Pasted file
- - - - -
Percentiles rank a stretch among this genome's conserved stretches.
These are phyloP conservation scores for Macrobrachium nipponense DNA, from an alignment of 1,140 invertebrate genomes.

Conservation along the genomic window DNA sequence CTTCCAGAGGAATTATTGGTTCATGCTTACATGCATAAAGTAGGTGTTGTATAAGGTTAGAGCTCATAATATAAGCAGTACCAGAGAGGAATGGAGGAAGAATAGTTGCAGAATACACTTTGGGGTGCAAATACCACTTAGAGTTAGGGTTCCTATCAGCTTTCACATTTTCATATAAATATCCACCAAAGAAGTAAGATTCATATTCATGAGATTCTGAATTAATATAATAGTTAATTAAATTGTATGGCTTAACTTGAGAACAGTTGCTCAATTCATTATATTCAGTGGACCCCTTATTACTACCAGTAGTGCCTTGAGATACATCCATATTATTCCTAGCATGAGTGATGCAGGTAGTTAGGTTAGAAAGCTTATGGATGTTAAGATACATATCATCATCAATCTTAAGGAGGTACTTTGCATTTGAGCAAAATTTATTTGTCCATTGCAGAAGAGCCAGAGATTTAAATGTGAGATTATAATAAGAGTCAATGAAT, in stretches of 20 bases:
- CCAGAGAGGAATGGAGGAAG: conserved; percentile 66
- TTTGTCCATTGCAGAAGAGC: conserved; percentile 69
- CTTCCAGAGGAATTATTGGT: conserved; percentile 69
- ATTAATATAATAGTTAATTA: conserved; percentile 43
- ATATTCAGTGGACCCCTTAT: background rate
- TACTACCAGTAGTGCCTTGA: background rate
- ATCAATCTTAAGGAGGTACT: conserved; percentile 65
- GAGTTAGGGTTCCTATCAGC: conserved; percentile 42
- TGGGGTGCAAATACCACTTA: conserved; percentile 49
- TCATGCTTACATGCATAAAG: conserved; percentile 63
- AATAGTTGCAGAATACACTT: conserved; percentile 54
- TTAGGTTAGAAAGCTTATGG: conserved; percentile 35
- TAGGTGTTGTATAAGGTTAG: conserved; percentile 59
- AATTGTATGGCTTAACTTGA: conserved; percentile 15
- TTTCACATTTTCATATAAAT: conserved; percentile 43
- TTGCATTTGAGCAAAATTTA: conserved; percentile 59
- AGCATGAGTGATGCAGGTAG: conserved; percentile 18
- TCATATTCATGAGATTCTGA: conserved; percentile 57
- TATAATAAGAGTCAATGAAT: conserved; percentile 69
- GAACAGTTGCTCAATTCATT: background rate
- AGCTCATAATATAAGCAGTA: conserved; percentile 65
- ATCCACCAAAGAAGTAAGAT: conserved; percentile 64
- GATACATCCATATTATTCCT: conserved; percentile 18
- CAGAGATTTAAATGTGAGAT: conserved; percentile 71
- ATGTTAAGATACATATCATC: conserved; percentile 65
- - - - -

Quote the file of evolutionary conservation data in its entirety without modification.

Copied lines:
Percentiles rank a stretch among this genome's conserved stretches.
These are phyloP conservation scores for Macrobrachium nipponense DNA, from an alignment of 1,140 invertebrate genomes.

Conservation along the genomic window DNA sequence CTTCCAGAGGAATTATTGGTTCATGCTTACATGCATAAAGTAGGTGTTGTATAAGGTTAGAGCTCATAATATAAGCAGTACCAGAGAGGAATGGAGGAAGAATAGTTGCAGAATACACTTTGGGGTGCAAATACCACTTAGAGTTAGGGTTCCTATCAGCTTTCACATTTTCATATAAATATCCACCAAAGAAGTAAGATTCATATTCATGAGATTCTGAATTAATATAATAGTTAATTAAATTGTATGGCTTAACTTGAGAACAGTTGCTCAATTCATTATATTCAGTGGACCCCTTATTACTACCAGTAGTGCCTTGAGATACATCCATATTATTCCTAGCATGAGTGATGCAGGTAGTTAGGTTAGAAAGCTTATGGATGTTAAGATACATATCATCATCAATCTTAAGGAGGTACTTTGCATTTGAGCAAAATTTATTTGTCCATTGCAGAAGAGCCAGAGATTTAAATGTGAGATTATAATAAGAGTCAATGAAT, in stretches of 20 bases:
- CCAGAGAGGAATGGAGGAAG: conserved; percentile 66
- TTTGTCCATTGCAGAAGAGC: conserved; percentile 69
- CTTCCAGAGGAATTATTGGT: conserved; percentile 69
- ATTAATATAATAGTTAATTA: conserved; percentile 43
- ATATTCAGTGGACCCCTTAT: background rate
- TACTACCAGTAGTGCCTTGA: background rate
- ATCAATCTTAAGGAGGTACT: conserved; percentile 65
- GAGTTAGGGTTCCTATCAGC: conserved; percentile 42
- TGGGGTGCAAATACCACTTA: conserved; percentile 49
- TCATGCTTACATGCATAAAG: conserved; percentile 63
- AATAGTTGCAGAATACACTT: conserved; percentile 54
- TTAGGTTAGAAAGCTTATGG: conserved; percentile 35
- TAGGTGTTGTATAAGGTTAG: conserved; percentile 59
- AATTGTATGGCTTAACTTGA: conserved; percentile 15
- TTTCACATTTTCATATAAAT: conserved; percentile 43
- TTGCATTTGAGCAAAATTTA: conserved; percentile 59
- AGCATGAGTGATGCAGGTAG: conserved; percentile 18
- TCATATTCATGAGATTCTGA: conserved; percentile 57
- TATAATAAGAGTCAATGAAT: conserved; percentile 69
- GAACAGTTGCTCAATTCATT: background rate
- AGCTCATAATATAAGCAGTA: conserved; percentile 65
- ATCCACCAAAGAAGTAAGAT: conserved; percentile 64
- GATACATCCATATTATTCCT: conserved; percentile 18
- CAGAGATTTAAATGTGAGAT: conserved; percentile 71
- ATGTTAAGATACATATCATC: conserved; percentile 65